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Dear Friends,

The World Health organization held its annual meeting of member states the final week of May. In addition to its usual business, the WHO attempted to finalize major amendments to its existing International Health Regulations and pass a new Pandemic Treaty. Some people said this was the most important business the WHO conducted since its formation in 1948.

Under the guise of “equity,” it was claimed that these two documents would guarantee poor nations the products they might need during a future global pandemic.  But under pressure from pharmaceutical companies, whose share prices had fallen after COVID, and unwillingness from the richer nations to foot the bill, no drafts of either document actually included such guarantees. Poorer nations were only offered 10% of pharma production for free, and 10% at a low price. They were expected to pay full price for the rest.  As part of this deal, all nations were to agree to a variety of conditions designated as necessary for “pandemic preparedness,” many to be identified by committees that did not yet exist. The cost of compliance was unknown, while vague promises to help poorer countries meet these demands never got into the specifics in any drafts.

Attempts to water down both documents were made during the final days before and even during the meeting, but no general agreement could be obtained. Finally, at the eleventh hour (as often happens) an agreement was reached to give the Pandemic Treaty negotiations another year, with some new negotiators to be brought in. A set of amendments to the International Health Regulations were passed, but the heart of the document had been defanged: while the WHO Director-General would be allowed to declare public health emergencies, he would not accrue special powers as a result; he would not be able to order nations to pass laws; he could not issue lockdowns, mandates, etc. The details are below.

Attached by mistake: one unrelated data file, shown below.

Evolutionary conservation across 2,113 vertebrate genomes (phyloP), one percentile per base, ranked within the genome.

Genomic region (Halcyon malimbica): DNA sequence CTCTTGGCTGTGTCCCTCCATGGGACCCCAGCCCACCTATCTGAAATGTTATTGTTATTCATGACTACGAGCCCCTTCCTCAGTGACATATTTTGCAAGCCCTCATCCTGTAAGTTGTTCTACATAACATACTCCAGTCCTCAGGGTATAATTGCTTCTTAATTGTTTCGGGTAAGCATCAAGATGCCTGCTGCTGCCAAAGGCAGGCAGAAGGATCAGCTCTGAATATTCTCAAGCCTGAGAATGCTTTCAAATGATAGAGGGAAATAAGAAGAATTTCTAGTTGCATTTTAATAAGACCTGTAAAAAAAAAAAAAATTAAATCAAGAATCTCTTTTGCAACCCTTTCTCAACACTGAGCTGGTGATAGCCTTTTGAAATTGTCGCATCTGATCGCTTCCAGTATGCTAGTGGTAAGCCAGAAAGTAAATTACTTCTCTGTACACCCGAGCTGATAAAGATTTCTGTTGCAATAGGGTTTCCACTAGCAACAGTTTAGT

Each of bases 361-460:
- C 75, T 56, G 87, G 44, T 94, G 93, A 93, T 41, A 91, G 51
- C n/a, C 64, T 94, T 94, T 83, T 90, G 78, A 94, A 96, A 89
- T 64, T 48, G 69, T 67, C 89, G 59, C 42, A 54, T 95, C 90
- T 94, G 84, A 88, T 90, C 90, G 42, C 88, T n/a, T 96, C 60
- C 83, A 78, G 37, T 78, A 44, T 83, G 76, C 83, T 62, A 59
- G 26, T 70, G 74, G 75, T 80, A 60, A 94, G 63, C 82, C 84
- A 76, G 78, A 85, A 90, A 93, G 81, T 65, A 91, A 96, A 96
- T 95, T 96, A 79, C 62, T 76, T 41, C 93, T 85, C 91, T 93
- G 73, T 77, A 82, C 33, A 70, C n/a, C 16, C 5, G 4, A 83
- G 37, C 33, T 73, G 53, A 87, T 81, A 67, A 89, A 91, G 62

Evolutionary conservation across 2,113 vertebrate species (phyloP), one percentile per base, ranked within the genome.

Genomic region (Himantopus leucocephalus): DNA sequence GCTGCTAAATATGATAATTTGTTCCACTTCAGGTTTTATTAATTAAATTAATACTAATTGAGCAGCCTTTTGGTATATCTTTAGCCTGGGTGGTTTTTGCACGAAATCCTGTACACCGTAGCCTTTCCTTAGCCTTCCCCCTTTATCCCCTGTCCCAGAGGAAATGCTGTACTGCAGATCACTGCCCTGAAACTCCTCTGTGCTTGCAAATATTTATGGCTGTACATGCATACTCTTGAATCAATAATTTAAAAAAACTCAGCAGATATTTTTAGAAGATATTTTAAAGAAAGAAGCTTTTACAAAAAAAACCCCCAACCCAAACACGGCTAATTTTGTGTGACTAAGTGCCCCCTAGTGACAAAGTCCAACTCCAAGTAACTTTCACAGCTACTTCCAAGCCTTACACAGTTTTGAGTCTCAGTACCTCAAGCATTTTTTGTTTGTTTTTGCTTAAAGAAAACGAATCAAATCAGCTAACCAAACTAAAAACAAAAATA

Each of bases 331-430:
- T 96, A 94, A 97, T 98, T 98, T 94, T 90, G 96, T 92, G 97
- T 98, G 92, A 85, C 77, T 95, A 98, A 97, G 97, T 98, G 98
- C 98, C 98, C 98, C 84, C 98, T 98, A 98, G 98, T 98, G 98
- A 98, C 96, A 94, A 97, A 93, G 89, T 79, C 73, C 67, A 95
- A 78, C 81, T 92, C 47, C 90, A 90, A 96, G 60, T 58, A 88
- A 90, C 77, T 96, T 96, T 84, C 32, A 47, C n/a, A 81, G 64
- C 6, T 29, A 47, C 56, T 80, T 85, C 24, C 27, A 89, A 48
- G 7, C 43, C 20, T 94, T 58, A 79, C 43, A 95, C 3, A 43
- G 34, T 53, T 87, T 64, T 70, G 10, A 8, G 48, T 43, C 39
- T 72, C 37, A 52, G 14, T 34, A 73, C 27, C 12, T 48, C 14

The globalists who were using the WHO as their pawn were far from happy with the proceedings. So unhappy, in fact, that they pulled out two UN/WHO hench-women (leaders of the so-called "Independent Panel” that is not at all independent, as revealed by its funding by Gates and Soros) to put their names on a new report, just issued, that begs the world to accept the WHO’s pandemic preparedness agenda. They have echoed the usual malarky that the world is not prepared for the next pandemic, and if we just spend enough money, and agree with their chosen path forward, we will become safer. However, granting the WHO the privilege to host a network of laboratories studying and sharing “potential pandemic pathogens” will make us anything but safe.

The Independent Panel’s report claims:

    "This latest report evaluates the status of pandemic preparedness and response reforms and charts a path forward towards protecting all people around the world from future pandemic threats.”